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close this bookIndustrial Metabolism: Restructuring for Sustainable Development (UNU, 1994, 376 pages)
close this folderPart 1: General implications
close this folder1. Industrial metabolism: Theory and policy
View the document(introduction...)
View the documentWhat is industrial metabolism?
View the documentThe materials cycle
View the documentMeasures of industrial metabolism
View the documentPolicy implications of the industrial metabolism perspective
View the documentReferences

Policy implications of the industrial metabolism perspective

It may seem odd to suggest that a mere viewpoint - in contradistinction to empirical analysis - may have policy implications. But it is perfectly possible. In fact, there are two implications that come to mind. Both will recur more than once in the papers that follow. First, the industrial metabolism perspective is essentially "holistic" in that the whole range of interactions between energy, materials, and the environment are considered together, at least in principle. The second major implication, which follows from the first, is that from this holistic perspective it is much easier to see that narrowly conceived or short-run (myopic) "quick-fix" policies are very far from the global optimum. In fact, from the larger perspective, many such policies can be positively harmful.

The best way to explain the virtues of a holistic view is by contrasting it with narrower perspectives. Consider the problem of waste disposal. It is a consequence of the law of conservation of mass that the total quantity of materials extracted from the environment will ultimately return thence as some sort of waste residuals or "garbo-junk" (Ayres and Kneese, 1969, 1989). Yet environmental protection policy has systematically ignored this fundamental reality by imposing regulations on emissions by medium. Typically, one legislative act mandates a bureaucracy that formulates and enforces a set of regulations dealing with emissions by "point sources" only to the air. Another legislative act creates a bureaucracy that deals only with waterborne emissions, again by "point sources." And so forth.

Not surprisingly, one of the things that happened as a result was that some air pollution (e.g. fly ash and SOx from fossil fuel combustion) was eliminated by converting it to another form of waste, such as a sludge to be disposed of on land. Similarly, some forms of waterborne wastes are captured and converted to sludges for land disposal (or, even, for incineration). Air and water pollution were reduced, but largely by resorting to land disposal. But landfills also cause water pollution (leachate), and air pollution, owing to anaerobic decay processes.

In short, narrowly conceived environmental policies over the past 20 years and more have largely shifted waste emissions from one form (and medium) to another, without significantly reducing the totals. In some cases, policy has encouraged changes that merely dilute the waste stream without touching its volume at all. The use of high stacks for coal-burning power plants, and the building of longer sewage pipes to carry wastes further offshore, exemplify this approach.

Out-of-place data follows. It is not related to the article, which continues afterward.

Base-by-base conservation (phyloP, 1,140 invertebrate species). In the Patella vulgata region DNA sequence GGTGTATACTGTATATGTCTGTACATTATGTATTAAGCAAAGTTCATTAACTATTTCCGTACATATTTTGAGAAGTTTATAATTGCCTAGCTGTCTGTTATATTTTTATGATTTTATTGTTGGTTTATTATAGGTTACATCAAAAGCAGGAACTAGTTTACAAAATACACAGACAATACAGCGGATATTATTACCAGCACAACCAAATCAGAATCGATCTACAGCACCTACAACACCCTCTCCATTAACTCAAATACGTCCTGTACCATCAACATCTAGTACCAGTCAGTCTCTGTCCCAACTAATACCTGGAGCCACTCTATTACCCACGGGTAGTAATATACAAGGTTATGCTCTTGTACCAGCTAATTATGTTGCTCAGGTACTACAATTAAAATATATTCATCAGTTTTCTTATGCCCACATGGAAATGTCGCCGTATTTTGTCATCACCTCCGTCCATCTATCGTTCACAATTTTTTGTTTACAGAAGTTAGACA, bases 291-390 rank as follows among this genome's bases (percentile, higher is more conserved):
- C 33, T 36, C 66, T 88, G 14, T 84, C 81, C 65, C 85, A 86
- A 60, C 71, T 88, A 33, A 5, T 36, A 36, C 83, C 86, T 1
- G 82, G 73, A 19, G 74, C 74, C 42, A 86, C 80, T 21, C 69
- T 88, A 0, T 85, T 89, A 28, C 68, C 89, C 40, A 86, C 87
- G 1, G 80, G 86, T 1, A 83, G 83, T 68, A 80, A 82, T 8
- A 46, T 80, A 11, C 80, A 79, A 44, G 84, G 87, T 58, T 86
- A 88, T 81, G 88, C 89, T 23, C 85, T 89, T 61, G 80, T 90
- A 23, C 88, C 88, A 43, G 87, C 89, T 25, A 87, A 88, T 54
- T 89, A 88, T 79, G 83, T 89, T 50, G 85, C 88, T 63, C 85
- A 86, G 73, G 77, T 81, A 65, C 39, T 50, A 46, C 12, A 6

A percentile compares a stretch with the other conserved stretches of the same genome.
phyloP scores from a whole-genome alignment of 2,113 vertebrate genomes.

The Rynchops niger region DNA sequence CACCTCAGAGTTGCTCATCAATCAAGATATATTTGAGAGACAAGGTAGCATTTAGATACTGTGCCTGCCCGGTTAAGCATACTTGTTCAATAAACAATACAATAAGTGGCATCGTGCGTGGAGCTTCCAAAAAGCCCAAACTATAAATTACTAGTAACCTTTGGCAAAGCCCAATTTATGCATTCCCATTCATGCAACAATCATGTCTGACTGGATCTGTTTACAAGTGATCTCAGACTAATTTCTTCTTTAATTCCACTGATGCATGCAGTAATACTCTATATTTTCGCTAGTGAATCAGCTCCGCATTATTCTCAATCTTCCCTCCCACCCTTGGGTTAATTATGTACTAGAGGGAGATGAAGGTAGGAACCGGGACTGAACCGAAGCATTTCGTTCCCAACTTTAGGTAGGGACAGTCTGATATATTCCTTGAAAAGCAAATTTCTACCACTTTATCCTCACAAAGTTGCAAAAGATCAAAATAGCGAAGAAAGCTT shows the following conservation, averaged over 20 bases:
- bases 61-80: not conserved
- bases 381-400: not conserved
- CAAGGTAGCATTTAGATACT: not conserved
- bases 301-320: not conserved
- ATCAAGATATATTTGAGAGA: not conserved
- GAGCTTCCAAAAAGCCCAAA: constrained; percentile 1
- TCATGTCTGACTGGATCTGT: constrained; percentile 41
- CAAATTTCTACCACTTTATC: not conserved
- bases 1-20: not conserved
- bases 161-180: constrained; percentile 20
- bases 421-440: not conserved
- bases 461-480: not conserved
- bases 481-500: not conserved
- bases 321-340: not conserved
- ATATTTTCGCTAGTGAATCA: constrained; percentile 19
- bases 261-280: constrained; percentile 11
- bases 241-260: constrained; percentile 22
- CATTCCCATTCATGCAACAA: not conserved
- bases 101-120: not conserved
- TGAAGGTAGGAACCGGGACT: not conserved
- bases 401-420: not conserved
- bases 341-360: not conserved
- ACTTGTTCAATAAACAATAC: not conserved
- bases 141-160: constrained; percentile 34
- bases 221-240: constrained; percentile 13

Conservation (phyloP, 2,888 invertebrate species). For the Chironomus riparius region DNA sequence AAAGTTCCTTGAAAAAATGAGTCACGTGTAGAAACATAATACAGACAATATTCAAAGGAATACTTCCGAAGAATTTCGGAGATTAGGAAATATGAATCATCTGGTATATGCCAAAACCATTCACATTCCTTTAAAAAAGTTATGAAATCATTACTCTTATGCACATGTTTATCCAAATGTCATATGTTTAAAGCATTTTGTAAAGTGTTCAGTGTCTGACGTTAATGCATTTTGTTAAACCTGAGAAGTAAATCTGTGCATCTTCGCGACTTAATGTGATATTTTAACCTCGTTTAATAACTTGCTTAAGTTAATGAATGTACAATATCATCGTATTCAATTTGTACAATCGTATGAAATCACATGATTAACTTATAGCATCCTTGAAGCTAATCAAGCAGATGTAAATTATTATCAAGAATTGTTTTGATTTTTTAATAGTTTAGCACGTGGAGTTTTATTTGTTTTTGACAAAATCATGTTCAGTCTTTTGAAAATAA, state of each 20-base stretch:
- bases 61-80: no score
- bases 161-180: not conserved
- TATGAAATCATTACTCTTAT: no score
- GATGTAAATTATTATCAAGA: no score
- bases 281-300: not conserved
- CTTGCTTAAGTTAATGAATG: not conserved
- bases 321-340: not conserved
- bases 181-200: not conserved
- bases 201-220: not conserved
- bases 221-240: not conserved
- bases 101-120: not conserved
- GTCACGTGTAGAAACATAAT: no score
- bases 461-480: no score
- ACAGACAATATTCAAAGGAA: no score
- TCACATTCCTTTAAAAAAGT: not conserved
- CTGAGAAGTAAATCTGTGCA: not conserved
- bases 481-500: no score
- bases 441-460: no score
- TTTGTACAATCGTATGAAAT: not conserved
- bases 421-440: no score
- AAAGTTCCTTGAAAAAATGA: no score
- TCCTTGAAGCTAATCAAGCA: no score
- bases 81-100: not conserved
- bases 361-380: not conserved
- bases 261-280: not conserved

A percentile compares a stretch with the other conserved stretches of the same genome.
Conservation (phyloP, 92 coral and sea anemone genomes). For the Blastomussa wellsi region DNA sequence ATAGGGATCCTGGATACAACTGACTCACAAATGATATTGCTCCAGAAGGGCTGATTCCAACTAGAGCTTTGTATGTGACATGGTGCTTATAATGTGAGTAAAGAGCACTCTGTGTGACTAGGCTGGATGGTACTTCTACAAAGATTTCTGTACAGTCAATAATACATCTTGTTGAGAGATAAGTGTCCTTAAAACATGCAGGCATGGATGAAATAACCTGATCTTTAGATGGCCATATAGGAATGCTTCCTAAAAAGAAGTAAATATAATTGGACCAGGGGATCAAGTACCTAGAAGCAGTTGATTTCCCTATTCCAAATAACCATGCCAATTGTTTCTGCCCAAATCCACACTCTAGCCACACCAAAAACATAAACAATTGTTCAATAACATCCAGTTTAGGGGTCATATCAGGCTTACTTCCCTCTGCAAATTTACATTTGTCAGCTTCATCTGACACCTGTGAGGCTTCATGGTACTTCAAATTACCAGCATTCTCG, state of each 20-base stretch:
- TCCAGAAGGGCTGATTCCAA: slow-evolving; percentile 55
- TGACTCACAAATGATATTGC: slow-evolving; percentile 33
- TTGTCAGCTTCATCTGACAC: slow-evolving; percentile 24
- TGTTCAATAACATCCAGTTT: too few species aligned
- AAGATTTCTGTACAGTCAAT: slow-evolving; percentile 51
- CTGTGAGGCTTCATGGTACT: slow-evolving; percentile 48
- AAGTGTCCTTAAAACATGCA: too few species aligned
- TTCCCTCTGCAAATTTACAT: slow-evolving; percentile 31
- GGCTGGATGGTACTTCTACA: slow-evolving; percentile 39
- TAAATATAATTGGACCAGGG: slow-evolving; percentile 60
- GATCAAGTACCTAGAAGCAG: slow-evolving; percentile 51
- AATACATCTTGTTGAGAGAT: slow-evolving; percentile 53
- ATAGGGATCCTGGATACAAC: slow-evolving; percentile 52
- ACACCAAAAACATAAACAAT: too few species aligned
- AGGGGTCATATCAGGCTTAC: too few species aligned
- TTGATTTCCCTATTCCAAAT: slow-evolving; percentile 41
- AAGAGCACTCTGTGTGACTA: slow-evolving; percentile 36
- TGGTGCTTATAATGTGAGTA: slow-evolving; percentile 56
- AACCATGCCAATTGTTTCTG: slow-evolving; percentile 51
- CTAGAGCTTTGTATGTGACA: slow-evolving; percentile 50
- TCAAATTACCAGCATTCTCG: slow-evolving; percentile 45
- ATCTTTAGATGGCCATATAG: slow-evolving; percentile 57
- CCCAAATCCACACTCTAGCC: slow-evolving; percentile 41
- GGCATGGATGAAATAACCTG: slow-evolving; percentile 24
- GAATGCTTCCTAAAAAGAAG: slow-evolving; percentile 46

To be sure, these shifts may have been beneficial in the aggregate. But the costs have been quite high, and it is only too obvious that the state of the environment "in the large" is still deteriorating rapidly. One is tempted to think that a more holistic approach, from the beginning, might have achieved considerably more at considerably less cost.

In fact, there is a tendency for sub-optimal choices to get "locked in" by widespread adoption. Large investments in so-called "clean coal" technology would surely extend the use of coal as a fuel - an eventuality highly desired by the energy establishment - but would also guarantee that larger cumulative quantities of sulphur, fly ash (with associated toxic heavy metals), and carbon dioxide would be produced. The adoption of catalytic convertors for automotive engine exhaust is another case in point. This technology is surely not the final answer, particularly since it is not effective in older vehicles. Yet it has deferred the day when internal combustion engines will eventually be replaced by some inherently cleaner automotive propulsion technology. By the time that day comes, the world's automotive fleet will be two or three times bigger than it might have been otherwise, and the cost of substitution will be many times greater.

The implication of all these points for policy makers, of course, is that the traditional governmental division of responsibility into a great number of independent bureaucratic fiefdoms is dangerously faulty. But the way out of this organizational impasse is far from clear. Topdown central planning has failed miserably, and is unlikely to be tried again. On the other hand, pure "market" solutions to environmental problems are limited in cases where there is no convenient mechanism for valuation of environmental resource assets (such as beautiful scenery) or functions (such as the UV protection afforded by the stratospheric ozone layer). This is primarily a problem of indivisibility. Indivisibility means that there is no possibility of subdividing the attribute into "parcels" suitable for physical exchange. In some cases this problem can be finessed by creating exchangeable "rights" or "permits," but the creation of a market for such instruments depends on other factors, including the existence of an effective mechanism for allocating such rights, limiting their number, and preventing poaching or illicit use of the resource.

Needless to say, the policy problems have economic and sociopolitical ramifications well beyond the scope of this book. However, as the Chinese proverb has it, the longest journey begins with a single step.